A huge percent of patients who visit hospitals on a daily basis have hypertension. Most of them don’t even know, but actually go to hospital for other reasons and get diagnosed by accident.
Hypertension, rarely has noticeable symptoms. But if untreated, it increases your risk of serious problems such as heart attacks, heart failure, strokes, vision loss, sexual dysfunction & kidney failure.
Having a high blood pressure on one reading isn't a confirmation of Hypertension. Your health care provider will likely take 3 - 4 BP readings each at 3 or more separate appointments before diagnosing you with Hypertension. This is because blood pressure normally varies throughout the day, and it may be elevated during visits to the hospital.
Laboratory tests are done for hypertension which include urinalysis, blood cell count, blood chemistry (potassium, sodium, total cholesterol and HDL cholesterol), and an Electrocardiogram.
There are two main types of Hypertension; Primary hypertension which has has no known cause but may be linked to family genes, lack of exercise, bad diet, etc and secondary one which maybe be caused by conditions such as kidney disease, thyroid problems, etc.
Here are five important symptoms of high BP you shouldn't forget; headache, nosebleeds, dizziness, chest pains, shortness of breath.
So, what should you do to reduce your chances of having high BP;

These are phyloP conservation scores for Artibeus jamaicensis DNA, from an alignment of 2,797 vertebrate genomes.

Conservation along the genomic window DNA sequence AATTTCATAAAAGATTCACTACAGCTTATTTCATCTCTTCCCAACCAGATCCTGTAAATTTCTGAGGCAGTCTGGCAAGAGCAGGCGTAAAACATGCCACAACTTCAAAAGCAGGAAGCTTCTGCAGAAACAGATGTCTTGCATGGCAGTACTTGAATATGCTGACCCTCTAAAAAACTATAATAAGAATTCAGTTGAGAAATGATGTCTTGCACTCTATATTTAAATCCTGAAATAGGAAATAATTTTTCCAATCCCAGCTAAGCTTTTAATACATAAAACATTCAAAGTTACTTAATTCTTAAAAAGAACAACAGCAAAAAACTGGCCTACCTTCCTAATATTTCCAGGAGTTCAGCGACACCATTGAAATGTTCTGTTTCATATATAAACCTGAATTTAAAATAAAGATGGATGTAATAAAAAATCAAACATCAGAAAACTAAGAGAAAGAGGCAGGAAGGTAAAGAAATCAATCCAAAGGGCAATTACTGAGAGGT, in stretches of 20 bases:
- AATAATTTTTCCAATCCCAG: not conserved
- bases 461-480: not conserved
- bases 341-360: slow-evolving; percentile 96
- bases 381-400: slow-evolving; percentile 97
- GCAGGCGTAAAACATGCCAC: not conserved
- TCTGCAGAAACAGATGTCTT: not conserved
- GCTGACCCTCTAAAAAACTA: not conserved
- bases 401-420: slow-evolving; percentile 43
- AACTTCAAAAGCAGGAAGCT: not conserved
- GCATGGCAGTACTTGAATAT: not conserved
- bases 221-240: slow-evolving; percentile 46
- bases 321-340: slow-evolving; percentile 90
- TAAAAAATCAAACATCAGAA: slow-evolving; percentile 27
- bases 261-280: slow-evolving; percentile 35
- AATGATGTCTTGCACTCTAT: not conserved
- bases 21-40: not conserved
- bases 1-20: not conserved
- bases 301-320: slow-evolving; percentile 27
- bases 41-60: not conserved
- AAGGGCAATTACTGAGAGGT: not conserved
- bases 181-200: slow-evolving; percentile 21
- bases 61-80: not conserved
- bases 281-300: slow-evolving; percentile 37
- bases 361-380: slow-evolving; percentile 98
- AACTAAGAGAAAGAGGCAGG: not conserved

-Bring your weight within normal range
-Reduce alcohol intake
-Eat plenty of fruits & vegetables
-Stop Panicking or Over Thinking
What things can increase your risk of having High BP?
Being above 65 years, stress, being black, overweight or obese, family history, lack of exercise, smoking, alcohol abuse, eating too much salt & kidney disease.
If you are 20 - 30 years with no history of hypertension, it is advisable that you check your BP at least once every 2 years. If you're 40 years and above or you're 18-39 years with a high risk of hypertension, check your BP at least once every year.
If you already have high blood pressure, eat foods with less salt, more fruits & veggies, exercise often, take your BP drugs, reduce stress, have enough sleep, don't smoke, limit alcohol, have a home BP monitor, reduce your salt intake.
Information courtesy of @ChiefPharmacst
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